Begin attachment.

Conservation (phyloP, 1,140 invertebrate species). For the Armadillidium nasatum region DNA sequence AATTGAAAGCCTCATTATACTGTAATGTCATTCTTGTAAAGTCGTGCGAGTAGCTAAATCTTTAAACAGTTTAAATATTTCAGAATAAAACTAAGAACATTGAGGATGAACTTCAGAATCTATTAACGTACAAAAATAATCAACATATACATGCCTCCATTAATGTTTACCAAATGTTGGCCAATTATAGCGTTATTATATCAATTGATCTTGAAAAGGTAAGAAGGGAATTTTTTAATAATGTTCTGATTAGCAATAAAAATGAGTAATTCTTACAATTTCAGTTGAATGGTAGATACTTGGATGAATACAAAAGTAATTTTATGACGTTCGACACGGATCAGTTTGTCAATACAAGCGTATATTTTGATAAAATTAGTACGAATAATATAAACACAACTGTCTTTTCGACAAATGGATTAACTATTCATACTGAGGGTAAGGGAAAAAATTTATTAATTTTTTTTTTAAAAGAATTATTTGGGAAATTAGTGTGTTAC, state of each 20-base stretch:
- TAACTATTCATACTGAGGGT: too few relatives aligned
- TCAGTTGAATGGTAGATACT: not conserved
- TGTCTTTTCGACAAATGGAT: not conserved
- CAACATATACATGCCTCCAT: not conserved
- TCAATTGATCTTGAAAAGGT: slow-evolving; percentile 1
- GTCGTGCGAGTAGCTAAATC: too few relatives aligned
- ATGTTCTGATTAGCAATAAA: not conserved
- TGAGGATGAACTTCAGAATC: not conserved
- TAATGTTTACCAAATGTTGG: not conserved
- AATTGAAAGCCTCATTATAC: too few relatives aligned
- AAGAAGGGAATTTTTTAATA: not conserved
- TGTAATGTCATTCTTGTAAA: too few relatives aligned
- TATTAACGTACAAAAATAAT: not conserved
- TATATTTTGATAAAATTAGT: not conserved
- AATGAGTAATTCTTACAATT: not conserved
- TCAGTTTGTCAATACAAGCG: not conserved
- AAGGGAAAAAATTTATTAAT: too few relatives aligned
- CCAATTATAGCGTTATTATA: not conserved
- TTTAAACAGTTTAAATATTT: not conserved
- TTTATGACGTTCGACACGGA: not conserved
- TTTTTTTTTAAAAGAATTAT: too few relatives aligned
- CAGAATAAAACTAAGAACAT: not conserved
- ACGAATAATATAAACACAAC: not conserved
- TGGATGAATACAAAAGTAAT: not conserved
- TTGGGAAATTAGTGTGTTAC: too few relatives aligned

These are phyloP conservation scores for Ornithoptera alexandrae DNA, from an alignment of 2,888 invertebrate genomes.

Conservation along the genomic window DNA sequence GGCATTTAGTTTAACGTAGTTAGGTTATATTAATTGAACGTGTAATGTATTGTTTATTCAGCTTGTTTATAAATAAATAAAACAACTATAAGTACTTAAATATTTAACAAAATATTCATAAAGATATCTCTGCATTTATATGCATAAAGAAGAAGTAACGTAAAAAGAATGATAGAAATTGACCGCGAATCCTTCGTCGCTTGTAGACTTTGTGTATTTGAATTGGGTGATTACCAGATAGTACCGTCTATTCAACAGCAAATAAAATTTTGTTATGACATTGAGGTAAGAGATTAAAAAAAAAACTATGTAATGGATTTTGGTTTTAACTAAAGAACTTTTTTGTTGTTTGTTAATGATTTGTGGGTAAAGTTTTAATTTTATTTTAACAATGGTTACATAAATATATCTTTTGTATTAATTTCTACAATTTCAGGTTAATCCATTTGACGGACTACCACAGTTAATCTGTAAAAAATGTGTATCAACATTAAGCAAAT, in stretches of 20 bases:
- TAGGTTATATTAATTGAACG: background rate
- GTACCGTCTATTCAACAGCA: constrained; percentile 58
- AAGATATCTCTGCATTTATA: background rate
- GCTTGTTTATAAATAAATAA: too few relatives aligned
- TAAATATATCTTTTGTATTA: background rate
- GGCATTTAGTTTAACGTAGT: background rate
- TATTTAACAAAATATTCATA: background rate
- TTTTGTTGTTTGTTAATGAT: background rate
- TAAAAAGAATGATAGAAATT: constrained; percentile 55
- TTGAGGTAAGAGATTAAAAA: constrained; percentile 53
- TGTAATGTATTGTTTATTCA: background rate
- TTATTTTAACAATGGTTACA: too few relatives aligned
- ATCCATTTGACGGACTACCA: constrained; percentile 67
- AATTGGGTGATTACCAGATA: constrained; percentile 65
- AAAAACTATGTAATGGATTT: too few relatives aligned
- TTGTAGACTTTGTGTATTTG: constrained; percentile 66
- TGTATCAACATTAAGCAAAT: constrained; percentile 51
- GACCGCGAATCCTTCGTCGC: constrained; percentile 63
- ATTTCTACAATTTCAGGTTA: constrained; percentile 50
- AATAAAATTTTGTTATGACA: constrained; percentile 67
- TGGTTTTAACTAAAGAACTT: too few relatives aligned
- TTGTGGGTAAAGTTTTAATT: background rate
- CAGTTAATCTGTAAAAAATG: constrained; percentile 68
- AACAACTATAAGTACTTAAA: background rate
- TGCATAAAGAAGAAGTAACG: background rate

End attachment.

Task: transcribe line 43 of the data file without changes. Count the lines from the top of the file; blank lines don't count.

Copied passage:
- AAAAACTATGTAATGGATTT: too few relatives aligned